Jurassic Park 3D (rewatch — Steven Spielberg/1993) 8
Everything you always wanted from Jurassic Park. Now in 3D! Dinosaurs! Dinosaur attacks! Dinosaur close-ups! Dinosaurs! 

What Maisie Knew (Scott McGehee, David Siegel/2012) 6
Sweet-sad tale of a yo-yo childhood. Maintains a distinct tone, but is never truly riveting. Great performances, especially lead Aprile. 

Elysium (Neill Blomkamp/2013) 6
Expert design/FX. Some sequences induce wonder. It's oversimple, but overriding message is to be cheered. Bizarre Foster, slipshod Copley, bland Damon. Liked a fair bit about it, but it could've done with some expansion; it probably could've worked better as a six-part 'event' TV series. There's a lot of compelling content, but it all felt too compacted, hasty. Wanted to explore its ideas, characters and world more. Foster's and Copley's are harebrained characters, not entirely successful, but was glad they did what they did. I quite liked their ballsy, pitch-it-all-in approach, even if they were variable in terms of accent and overall tone.It's a stunning film visually, however, and worth seeing for the impressive design.

We're the Millers (Rawson Marshall Thurber/2013) 6
A few belly laughs, several sweet moments, but some iffy aspects. Cast does well. Great end credit outtakes. Enough fun. 

Lost in New York (Jean Rollin/1989) 6
Stock Rollin blank-face vamp-women wandering about without aim. But his ragged, empty '80s NY imagery is rather haunting. 

The Double (Michael Brandt/2011) 5
Spy-thriller business as usual. OK intro. Some nonsense. Surprise reveal! Oh. Iffy edit. *Bored face* Twist! Ooh. Dull end. Oh. It's lit in such steely-blue fashion that both Richard Gere's and Martin Sheen's grey hair is made to look like a blue rinse throughout.

71 Fragments of a Chronology of Chance (Michael Haneke/1994) 8
Haneke's pieces accrue power; they hit hard when they fit. Prudent, sharp direction is its driving factor.

Mr. Bean's Holiday (Steve Bendelack/2007) 5
There are only so many faces Atkinson can pull. But situations are often amusing. Some laughs; last stretch works best.

This Is Martin Bonner (Chad Hartigan/2013) 8
Beautifully played dual character study. Tender, unassuming, full of regard for people. Warm and restrained. A real gem. Paul Eenhoorn and Richmond Arquette are both wonderful. Characters like theirs are rare. Worth relishing how good they are.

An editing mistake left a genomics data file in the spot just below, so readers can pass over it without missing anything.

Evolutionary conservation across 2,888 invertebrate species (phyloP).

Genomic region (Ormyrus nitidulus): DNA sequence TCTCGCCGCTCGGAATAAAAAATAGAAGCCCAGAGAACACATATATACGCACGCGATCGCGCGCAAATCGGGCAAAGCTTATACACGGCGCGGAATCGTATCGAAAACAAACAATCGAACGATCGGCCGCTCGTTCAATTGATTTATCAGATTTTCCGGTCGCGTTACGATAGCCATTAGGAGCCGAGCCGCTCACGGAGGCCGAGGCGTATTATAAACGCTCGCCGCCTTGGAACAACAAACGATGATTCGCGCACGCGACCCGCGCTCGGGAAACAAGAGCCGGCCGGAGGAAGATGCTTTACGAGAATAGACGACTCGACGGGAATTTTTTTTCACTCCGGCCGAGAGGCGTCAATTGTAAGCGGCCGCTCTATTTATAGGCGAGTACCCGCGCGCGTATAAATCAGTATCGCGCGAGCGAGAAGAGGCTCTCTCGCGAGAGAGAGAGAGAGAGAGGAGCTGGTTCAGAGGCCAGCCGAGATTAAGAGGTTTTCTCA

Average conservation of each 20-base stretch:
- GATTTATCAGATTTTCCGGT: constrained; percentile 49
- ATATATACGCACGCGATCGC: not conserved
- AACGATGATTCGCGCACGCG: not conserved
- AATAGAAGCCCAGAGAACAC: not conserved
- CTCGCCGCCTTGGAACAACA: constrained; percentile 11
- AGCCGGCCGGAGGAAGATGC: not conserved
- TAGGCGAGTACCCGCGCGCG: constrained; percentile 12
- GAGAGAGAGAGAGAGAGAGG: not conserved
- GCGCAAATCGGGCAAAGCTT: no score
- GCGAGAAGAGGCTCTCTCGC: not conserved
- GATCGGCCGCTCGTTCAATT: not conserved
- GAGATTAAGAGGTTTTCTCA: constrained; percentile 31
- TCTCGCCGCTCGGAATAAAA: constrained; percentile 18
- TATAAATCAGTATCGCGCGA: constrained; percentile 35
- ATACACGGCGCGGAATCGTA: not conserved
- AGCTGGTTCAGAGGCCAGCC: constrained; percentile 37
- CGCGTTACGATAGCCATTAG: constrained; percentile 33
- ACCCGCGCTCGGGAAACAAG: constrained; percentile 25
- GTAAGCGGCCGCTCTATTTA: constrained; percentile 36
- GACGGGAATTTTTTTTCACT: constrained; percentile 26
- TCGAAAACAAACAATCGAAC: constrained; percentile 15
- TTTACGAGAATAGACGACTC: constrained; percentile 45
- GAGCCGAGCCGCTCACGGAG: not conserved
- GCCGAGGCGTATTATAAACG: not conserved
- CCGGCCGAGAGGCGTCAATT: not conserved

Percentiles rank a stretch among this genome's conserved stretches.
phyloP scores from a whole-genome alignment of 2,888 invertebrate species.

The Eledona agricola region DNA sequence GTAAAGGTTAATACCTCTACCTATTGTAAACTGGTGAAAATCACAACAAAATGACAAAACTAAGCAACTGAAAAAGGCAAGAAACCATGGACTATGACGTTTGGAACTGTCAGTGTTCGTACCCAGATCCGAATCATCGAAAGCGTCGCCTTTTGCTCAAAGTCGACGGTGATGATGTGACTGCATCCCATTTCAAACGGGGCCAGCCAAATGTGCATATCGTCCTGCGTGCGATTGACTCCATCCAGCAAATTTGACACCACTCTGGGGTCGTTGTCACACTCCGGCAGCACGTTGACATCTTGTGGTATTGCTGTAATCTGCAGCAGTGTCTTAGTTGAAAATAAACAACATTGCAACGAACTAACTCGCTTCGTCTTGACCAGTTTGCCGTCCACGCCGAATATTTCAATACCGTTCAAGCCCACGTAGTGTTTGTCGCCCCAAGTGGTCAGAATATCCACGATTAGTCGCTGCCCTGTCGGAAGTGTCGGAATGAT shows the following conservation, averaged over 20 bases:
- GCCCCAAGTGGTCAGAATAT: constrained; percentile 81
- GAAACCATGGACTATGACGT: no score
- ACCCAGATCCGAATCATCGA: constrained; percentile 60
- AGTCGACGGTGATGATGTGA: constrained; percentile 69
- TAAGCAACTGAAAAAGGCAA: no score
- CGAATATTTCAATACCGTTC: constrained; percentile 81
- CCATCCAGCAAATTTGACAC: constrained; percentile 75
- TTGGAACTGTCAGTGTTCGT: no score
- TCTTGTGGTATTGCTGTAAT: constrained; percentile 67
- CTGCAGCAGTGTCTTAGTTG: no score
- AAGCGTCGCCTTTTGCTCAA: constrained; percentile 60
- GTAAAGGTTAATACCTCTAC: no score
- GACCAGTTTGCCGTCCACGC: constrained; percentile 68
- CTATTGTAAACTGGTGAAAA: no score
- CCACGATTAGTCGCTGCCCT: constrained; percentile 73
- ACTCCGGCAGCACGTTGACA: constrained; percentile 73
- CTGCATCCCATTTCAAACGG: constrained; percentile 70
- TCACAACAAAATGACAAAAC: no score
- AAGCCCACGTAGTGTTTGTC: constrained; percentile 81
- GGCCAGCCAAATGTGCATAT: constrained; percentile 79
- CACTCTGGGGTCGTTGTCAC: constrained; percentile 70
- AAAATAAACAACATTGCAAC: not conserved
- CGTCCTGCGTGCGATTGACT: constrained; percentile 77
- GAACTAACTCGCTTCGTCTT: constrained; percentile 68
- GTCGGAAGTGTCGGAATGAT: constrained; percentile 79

What's Up, Doc? (Peter Bogdanovich/1972) 9
Why have I lived my life until now without What's Up, Doc? in it? It's an utter joy. Rapid wit, nimble direction, game cast. Wall-to-wall delight. Streisand's a sly cat, O' Neal's an adorable plonker. Script fills every possible moment with something cleverly funny. Scores points visually, too. It's also one of two films (that I can immediately recall) where I wanted the courtroom scenes to be longer; Liam Dunn's judge is hilarious. (The other? The Verdict). 

On the Waterfront (Elia Kazan/1954) 8
A beautiful film about desperate folks. Fogged cityscapes, grey dawns and quiet roofs evoke a concrete sadness. Compelling. The scenes with Brando (an open wound) and Saint (all delicate rage) were some of On the Waterfront's best. Malden's grit and ire were captivating.

The Details (Jacob Aaron Estes/2011) 6
Involving, well-made examination of privilege, mistakes and acts of kindness. The good life as fucked-up karma. Fine cast and photography. Dennis Haysbert, Laura Linney, Ray Liotta and Elizabeth Banks all put in fine work. Tobey Maguire, in the lead, has to work hard to match 'em. A shame The Details didn't get a full release. Guess introspective dramas aren't 'in' (odd as it has shades of American Beauty, though is better).

 The Lone Ranger

The Lone Ranger (Gore Verbinski/2013) 8
A solid romp. Has a wry, joyful sense of adventure. Superbly directed and paced with expertly measured thrills. Hammer trumps Depp. Big fun. It's (soon to be) Hammer's time. Reckon he needs an Out of Sight-style caper and a Coen brothers comic lead and he'll surely cement his star status.